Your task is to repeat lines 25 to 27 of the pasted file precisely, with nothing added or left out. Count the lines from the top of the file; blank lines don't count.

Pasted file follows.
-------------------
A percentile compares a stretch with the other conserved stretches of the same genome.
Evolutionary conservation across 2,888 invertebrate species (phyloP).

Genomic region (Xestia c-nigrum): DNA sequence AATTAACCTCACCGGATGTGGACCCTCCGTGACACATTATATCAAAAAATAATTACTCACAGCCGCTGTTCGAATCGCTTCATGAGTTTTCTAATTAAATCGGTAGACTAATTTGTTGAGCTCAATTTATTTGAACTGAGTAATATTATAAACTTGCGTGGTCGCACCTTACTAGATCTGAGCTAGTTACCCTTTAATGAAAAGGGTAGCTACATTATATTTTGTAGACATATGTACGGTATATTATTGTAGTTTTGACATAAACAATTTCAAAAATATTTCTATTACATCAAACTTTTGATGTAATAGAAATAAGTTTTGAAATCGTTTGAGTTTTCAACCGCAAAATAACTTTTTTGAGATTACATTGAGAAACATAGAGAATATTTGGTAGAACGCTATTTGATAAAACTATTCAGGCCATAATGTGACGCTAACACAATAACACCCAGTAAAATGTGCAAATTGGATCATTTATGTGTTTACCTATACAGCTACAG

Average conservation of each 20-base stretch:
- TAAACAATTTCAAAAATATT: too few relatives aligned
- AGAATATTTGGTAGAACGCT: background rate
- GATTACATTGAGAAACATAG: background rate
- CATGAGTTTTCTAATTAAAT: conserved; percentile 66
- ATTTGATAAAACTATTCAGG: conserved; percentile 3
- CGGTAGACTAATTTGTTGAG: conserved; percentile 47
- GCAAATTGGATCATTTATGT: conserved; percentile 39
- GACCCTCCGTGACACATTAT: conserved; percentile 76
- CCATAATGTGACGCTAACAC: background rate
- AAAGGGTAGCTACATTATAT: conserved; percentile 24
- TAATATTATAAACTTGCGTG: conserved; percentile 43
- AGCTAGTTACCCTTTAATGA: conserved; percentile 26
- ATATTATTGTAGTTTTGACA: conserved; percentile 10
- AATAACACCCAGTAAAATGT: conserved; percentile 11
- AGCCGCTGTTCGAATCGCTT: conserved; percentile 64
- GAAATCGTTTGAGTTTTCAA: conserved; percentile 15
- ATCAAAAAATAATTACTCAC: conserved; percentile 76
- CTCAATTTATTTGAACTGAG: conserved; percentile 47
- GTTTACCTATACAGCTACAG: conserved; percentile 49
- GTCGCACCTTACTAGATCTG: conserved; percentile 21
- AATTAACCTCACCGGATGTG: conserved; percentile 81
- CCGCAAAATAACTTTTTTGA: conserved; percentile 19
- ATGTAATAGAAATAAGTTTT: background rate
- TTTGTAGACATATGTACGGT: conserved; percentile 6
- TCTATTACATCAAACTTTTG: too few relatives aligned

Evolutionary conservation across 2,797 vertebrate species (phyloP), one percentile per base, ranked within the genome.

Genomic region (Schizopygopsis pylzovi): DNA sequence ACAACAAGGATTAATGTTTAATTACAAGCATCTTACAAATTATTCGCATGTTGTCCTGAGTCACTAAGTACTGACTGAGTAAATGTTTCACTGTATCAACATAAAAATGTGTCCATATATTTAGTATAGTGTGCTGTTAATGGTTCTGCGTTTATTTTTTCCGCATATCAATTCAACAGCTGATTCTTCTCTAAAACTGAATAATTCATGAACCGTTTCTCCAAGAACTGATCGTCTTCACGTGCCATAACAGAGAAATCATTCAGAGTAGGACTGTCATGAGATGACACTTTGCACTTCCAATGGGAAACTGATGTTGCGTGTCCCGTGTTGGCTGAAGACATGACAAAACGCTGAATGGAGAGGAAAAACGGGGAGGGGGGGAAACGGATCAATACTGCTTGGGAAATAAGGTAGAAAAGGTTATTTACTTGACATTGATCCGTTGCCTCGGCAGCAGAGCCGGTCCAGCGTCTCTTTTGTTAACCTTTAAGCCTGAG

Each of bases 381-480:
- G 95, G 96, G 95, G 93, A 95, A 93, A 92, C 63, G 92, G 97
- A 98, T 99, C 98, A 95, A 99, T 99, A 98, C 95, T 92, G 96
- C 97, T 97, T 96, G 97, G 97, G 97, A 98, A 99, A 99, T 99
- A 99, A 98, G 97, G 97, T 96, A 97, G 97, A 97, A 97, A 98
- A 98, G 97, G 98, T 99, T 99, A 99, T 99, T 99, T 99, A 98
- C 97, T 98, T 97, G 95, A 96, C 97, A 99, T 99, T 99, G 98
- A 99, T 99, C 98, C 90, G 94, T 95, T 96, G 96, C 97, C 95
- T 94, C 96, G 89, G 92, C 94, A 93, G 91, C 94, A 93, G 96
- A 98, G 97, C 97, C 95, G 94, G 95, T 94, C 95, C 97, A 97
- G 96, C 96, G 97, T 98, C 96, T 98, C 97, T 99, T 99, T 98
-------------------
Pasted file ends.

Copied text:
- AATTAACCTCACCGGATGTG: conserved; percentile 81
- CCGCAAAATAACTTTTTTGA: conserved; percentile 19
- ATGTAATAGAAATAAGTTTT: background rate